Twenty-one people were killed and more than 200 were injured when the IRA set off bombs at two pubs in the city in 1974.
TUV deputy leader Ron McDowell hosted relatives of those killed as they visited Belfast on Saturday.
“I was honoured today to be able to facilitate an event at City Hall to welcome Glenn Randall and Ian Williams to Belfast after they completed their remarkable fundraising walk from Birmingham to Liverpool before rounding the trip off in Belfast," Mr McDowell said.”
The men are raising funds to fight the UK government legacy bill, which critics say contains an amnesty for perpetrators.
“While permission was denied for the group to lay a floral tribute in City Hall, today’s event allowed them to be received by a victim of IRA violence, Mary McCurrie who lost her father to terrorism."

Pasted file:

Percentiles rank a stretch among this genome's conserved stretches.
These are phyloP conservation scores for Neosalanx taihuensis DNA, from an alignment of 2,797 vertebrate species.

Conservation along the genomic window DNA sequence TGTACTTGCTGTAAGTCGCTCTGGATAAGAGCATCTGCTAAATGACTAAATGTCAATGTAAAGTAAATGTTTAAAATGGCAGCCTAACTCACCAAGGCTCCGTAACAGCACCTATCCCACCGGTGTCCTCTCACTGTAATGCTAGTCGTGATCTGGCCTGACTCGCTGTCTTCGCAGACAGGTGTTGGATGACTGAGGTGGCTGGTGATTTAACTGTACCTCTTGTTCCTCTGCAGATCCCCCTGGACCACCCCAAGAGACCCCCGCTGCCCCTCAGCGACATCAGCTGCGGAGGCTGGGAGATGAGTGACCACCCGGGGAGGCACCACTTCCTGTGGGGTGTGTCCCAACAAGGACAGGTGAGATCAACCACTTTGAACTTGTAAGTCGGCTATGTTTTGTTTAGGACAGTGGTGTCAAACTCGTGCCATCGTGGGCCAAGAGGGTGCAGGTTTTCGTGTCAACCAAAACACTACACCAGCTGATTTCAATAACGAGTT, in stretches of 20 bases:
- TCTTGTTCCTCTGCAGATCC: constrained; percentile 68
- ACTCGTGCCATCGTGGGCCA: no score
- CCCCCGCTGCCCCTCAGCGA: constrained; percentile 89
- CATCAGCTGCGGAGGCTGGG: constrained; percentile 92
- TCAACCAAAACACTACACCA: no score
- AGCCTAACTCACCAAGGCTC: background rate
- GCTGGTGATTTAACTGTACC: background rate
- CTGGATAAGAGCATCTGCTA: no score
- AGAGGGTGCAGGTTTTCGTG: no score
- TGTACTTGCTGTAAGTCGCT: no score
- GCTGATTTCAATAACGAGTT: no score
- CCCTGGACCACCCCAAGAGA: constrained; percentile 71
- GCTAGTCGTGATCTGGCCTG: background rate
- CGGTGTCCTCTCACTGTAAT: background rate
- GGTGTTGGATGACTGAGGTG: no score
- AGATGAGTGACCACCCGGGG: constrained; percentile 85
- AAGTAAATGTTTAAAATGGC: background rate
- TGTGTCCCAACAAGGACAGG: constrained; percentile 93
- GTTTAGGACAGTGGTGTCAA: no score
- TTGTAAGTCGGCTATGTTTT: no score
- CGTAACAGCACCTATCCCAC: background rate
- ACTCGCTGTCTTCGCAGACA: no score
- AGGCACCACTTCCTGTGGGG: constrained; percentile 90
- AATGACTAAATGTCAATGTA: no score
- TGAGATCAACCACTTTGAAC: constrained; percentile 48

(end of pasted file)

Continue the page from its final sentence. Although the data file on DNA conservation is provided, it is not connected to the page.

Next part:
Her father, Jim, was murdered by the IRA in east Belfast in 1970.
A short service saw the names of all 21 people killed read out.
Mr McDowell added: “One of those who took part in the walk, Ian Williams, spoke powerfully about what motivated him while Julie Hambleton [whose sister was killed] spoke movingly about how the government’s disgraceful legacy legislation is seeking to stamp out any prospect of justice for the innocent.
“I know that this simple event was deeply appreciated by the Birmingham folk and I hope that they will visit our city again before long.”
Last month the Gardai declined to say whether they interviewed a self confessed IRA bomber from Dublin who said that he took “collective responsibility” for the bombings.
Gardai were speaking after the Crown Prosecution Service in England said that after an extensive review, it would not be charging anyone with the atrocity.
In 2019 a man claiming to be an IRA leader - Witness O - told to the inquest into the atrocity that Mr Hayes, a self c onfessed IRA bomber who lives in south Dublin, was responsible.
Mr Hayes denies the attack, but said previously that he took “collective responsibility” for IRA bombs in the region.